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12 Comments on RCP 2021-003
I am in support of this RCP, but not really for the reasons cited, or based around the chat so far.
On my first day of building a scale model (for a completion that is) I was quite astonished at the need to put a non-scale NAR # on that scale model.Â Seemed kind of crazy and silly to me then.Â Still feel the same way now.Â What is the point really?Â Putting it on the shoulder of a nose cone (or similar) sounds perfect to me.
Note that this is coming from someone fairly capable in the "art" of hiding an NAR # on a model...
This is a proposal which sounds good in theory: Make judging as unbiased as possible. In practice, from my experience as a scale judge or chief scale judge at about twenty-five NARAM's:
* I get emails months ahead from competitors asking my advice on prototype selection, data, and building techniques. When I finally see the resulting entry at NARAM, of course it's no mystery as to who built it. In many other cases, the model will be one we've judged at previous NARAM's. So the first problem with this RCP is that for the most part, it can't work as intended.Â Half or more of the entries are going to be "known".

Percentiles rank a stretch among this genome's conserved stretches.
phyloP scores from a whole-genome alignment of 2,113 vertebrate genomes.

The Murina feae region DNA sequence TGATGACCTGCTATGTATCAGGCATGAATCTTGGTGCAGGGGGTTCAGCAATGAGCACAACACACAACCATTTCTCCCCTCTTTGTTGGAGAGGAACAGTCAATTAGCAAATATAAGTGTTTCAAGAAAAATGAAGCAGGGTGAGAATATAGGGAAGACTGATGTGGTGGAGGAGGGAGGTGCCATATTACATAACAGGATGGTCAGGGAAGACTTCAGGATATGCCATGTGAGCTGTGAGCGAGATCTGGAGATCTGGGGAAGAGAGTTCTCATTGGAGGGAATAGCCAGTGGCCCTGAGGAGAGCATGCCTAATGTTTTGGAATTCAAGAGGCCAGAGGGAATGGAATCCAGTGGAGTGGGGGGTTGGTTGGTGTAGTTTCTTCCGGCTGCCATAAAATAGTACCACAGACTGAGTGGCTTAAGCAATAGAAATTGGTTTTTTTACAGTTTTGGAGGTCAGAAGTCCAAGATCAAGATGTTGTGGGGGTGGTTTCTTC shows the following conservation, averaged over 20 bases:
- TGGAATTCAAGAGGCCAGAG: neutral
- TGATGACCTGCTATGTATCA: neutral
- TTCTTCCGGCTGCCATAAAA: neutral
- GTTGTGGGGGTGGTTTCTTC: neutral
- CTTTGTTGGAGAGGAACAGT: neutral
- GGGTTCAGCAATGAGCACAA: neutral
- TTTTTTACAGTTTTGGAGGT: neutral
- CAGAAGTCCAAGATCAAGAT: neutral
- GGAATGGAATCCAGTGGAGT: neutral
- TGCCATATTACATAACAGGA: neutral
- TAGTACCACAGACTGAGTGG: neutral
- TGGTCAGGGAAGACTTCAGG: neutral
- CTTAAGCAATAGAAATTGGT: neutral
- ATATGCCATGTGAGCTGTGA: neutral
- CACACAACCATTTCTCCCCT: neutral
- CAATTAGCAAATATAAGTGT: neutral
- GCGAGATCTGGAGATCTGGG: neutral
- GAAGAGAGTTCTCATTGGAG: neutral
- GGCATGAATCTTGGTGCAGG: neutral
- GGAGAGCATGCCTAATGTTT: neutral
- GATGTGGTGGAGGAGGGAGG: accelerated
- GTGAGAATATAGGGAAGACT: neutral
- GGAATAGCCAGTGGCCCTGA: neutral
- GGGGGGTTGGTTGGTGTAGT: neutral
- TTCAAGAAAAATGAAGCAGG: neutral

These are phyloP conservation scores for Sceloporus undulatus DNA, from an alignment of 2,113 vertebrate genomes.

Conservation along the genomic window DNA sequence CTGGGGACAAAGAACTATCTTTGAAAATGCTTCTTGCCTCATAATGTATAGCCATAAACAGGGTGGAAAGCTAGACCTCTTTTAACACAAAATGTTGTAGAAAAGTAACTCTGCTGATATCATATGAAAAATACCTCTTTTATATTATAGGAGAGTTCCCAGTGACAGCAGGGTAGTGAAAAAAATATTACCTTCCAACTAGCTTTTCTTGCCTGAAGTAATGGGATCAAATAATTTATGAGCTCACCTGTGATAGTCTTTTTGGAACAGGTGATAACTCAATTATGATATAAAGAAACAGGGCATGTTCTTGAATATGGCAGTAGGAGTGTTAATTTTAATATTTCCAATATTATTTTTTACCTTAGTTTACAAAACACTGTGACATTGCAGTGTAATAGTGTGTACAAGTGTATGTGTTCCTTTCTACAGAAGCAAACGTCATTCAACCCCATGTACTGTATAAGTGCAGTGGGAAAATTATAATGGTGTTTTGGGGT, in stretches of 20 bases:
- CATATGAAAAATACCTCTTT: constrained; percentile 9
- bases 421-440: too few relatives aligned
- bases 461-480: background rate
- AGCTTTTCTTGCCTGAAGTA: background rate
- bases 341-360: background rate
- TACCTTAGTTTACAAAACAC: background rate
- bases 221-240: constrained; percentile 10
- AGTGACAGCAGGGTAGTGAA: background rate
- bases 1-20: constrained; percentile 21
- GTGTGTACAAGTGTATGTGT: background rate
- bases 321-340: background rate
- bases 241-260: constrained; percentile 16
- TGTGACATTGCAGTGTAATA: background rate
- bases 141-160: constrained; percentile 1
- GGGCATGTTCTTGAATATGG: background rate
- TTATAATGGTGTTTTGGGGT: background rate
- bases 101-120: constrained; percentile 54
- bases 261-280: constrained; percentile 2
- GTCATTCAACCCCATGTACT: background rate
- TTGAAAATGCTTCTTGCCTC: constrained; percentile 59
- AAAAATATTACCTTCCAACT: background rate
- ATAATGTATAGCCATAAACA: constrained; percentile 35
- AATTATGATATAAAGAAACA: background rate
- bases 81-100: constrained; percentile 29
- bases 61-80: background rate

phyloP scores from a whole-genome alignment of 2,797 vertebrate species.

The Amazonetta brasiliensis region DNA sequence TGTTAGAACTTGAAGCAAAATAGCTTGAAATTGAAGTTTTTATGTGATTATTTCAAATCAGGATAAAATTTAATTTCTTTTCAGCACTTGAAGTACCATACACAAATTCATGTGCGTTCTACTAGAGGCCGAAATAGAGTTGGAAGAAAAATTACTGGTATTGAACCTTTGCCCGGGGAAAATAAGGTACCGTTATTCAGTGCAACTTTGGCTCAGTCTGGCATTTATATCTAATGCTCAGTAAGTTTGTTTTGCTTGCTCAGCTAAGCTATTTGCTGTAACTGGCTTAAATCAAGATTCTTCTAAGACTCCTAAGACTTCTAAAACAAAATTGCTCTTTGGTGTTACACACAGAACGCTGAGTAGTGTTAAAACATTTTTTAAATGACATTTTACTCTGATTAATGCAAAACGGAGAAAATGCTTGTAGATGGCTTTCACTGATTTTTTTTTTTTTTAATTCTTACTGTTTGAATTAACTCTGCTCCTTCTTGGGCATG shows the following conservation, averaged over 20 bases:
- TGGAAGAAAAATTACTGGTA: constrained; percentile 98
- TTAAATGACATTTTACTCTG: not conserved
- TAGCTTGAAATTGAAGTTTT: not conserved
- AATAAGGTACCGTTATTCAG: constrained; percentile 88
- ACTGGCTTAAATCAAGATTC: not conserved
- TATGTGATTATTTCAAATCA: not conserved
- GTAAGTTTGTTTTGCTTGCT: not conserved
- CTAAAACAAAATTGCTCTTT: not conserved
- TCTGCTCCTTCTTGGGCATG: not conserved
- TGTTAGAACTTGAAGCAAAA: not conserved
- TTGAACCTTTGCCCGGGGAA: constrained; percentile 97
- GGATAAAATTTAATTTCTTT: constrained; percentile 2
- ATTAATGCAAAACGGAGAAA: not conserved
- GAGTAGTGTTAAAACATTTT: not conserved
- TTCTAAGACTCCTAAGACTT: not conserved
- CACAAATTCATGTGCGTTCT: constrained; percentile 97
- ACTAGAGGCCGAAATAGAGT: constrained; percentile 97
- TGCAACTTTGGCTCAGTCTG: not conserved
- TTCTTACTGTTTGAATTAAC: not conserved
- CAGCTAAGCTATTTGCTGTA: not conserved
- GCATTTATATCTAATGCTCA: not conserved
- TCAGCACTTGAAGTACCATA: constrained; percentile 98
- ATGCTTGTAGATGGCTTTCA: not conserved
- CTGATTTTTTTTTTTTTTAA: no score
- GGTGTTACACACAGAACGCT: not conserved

* During turn-in the judges are very busy directing traffic, dynamically shifting table space for one division or another to accomodate the mix of entries, answering rules-related questions that a random volunteer would be ill-equipped for, praising the efforts of junior entrants, and as time allows confirming that entries don't have any required elements missing. We can't do that if we aren't there -- presumably sequestered in our hotel rooms lest we see who's walking what through the hallways.
* Despite our turn-in diligence, for usually the day or two following I'm having to track down a sometimes long list of entrants whose entries will be disqualified if I can't interact with them to explain what's needed. Even if we wanted to simply DQ those (which we don't), Rule 11.8 allows the modeler to correct ommisions right up until flying time... yet in some cases we can't complete static judging without the missing data or model element(s).